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this week's favorite
The Zip file format is now 32 years old. You'd think being 32 years old the format would be well documented. Unfortunately it's not.
Recently, I ran into a situation where I needed a test database with lots of rows and needed it fast. So I did what any programmer would do: wrote a Python script to generate the DB. Unfortunately, it was slow. Really slow. So I did what any programmer would do: went down the rabbit hole of learning more about SQLite, Python, and eventually Rust… in my quest to get a 1B row database under a minute. This blog post is a summary of this fun and educational exercise.
In Glue: the Dark Matter of Software, Marcel Weiher asks why there’s so much code. Why is Microsoft Office 400 million lines of code? Why are we always running into the truth of Alan Kay’s statement that “Software seems ‘large’ and ‘complicated’ for what it does”?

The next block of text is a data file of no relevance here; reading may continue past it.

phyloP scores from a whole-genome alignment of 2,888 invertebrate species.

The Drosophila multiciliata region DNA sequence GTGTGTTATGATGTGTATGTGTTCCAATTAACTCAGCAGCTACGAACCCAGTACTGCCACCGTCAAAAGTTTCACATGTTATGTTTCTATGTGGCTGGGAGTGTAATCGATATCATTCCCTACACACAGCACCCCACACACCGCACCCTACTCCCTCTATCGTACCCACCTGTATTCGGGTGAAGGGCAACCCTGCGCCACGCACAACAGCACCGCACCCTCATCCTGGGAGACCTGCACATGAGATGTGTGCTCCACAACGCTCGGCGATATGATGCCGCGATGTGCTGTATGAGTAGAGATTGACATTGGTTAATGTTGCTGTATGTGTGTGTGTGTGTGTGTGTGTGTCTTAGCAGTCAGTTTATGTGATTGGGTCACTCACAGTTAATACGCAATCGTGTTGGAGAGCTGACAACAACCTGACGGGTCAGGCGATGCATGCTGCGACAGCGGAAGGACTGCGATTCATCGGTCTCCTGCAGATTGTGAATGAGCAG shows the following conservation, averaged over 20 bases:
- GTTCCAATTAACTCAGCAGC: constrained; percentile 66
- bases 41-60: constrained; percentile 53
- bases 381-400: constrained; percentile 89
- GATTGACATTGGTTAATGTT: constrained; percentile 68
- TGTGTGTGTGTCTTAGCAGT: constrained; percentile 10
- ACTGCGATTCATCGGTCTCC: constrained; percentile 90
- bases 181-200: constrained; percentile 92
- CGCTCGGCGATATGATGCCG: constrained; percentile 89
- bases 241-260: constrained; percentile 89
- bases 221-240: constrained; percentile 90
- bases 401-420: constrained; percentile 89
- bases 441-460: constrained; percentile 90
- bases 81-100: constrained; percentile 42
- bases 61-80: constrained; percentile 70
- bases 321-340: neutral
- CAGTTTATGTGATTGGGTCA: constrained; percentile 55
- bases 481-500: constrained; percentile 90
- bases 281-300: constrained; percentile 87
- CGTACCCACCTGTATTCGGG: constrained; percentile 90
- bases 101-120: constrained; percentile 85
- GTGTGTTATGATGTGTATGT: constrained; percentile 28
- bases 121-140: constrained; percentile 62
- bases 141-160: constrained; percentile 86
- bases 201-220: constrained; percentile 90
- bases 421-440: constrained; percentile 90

Particles are one of the most mesmerizing systems across computer graphics. They are simply a group of objects that act together, following the same set of rules but with some amount of randomness. However, they are only impressive when they number in the thousands or hundreds of thousands.
Dwarf Fortress is one of those oddball passion projects that’s broken into Internet consciousness. It’s a free game where you play either an adventurer or a fortress full of dwarves in a randomly generated fantasy world. The simulation runs deep, with new games creating multiple civilizations with histories, mythologies, and artifacts. I reached out to him to see how he’s managed a single, growing codebase over 15+ years, the perils of pathing, and debugging dead cats. Our conversation below has been edited for clarity.
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